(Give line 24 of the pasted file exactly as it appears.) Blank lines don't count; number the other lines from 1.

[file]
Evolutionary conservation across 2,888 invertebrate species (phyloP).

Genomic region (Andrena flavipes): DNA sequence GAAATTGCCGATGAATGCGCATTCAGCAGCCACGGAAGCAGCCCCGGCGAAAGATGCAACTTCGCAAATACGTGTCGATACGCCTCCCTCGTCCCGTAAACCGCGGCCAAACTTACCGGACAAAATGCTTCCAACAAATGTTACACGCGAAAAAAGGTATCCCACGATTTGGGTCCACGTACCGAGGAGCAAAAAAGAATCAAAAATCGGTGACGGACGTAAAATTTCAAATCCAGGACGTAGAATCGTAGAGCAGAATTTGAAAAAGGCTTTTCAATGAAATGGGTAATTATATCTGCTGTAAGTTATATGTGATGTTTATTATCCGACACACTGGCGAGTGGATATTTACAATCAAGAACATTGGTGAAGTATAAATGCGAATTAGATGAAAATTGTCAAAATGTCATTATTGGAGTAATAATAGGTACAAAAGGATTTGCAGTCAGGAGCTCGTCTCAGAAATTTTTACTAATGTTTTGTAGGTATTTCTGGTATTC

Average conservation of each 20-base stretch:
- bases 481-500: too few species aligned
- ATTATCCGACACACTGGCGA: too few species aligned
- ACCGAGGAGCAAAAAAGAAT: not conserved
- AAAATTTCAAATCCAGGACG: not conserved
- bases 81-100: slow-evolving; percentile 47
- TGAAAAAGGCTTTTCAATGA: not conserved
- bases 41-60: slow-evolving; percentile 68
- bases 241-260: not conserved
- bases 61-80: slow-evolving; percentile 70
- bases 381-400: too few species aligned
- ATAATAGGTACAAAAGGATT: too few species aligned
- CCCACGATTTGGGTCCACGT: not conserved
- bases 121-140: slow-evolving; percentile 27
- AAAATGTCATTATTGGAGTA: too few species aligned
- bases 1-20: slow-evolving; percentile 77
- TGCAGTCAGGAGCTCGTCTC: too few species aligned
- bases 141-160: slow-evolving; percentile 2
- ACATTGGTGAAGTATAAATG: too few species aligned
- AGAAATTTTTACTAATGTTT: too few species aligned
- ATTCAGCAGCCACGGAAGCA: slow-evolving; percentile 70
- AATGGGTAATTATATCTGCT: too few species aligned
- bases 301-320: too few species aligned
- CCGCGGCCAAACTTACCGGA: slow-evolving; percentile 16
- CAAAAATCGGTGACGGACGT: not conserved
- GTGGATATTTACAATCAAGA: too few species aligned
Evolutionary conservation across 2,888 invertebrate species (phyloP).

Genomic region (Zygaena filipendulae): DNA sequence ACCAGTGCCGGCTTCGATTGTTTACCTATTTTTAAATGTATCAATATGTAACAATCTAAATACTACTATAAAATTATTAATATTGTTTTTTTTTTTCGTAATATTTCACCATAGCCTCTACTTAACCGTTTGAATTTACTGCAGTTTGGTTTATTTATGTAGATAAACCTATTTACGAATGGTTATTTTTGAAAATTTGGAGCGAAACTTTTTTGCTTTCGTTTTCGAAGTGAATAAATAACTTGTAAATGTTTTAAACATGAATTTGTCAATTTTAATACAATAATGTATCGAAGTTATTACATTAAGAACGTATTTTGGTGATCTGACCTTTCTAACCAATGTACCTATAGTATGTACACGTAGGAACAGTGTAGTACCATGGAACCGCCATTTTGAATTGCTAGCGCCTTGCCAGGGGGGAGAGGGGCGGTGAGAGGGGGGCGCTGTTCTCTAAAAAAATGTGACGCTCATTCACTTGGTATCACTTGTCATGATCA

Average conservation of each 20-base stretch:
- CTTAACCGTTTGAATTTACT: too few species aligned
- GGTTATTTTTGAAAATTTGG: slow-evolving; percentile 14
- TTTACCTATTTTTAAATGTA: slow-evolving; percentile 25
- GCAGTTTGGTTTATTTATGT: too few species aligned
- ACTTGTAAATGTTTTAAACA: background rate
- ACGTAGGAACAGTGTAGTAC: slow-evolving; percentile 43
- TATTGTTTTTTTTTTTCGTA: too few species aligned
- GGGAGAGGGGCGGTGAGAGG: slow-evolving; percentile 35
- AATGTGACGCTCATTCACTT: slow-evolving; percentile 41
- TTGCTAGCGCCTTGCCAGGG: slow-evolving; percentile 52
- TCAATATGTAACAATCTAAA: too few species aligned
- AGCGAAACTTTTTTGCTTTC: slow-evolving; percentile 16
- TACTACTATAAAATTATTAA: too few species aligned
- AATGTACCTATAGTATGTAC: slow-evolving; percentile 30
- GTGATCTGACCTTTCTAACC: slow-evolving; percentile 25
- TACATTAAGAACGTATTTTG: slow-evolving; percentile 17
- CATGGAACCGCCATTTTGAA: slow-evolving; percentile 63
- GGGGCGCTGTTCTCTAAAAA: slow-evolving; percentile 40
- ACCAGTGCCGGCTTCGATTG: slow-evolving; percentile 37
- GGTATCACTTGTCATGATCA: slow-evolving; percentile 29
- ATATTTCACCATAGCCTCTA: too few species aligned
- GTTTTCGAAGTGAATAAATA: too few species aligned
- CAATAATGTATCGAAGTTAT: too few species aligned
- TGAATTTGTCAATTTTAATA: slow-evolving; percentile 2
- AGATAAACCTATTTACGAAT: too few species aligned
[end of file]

- AATGGGTAATTATATCTGCT: too few species aligned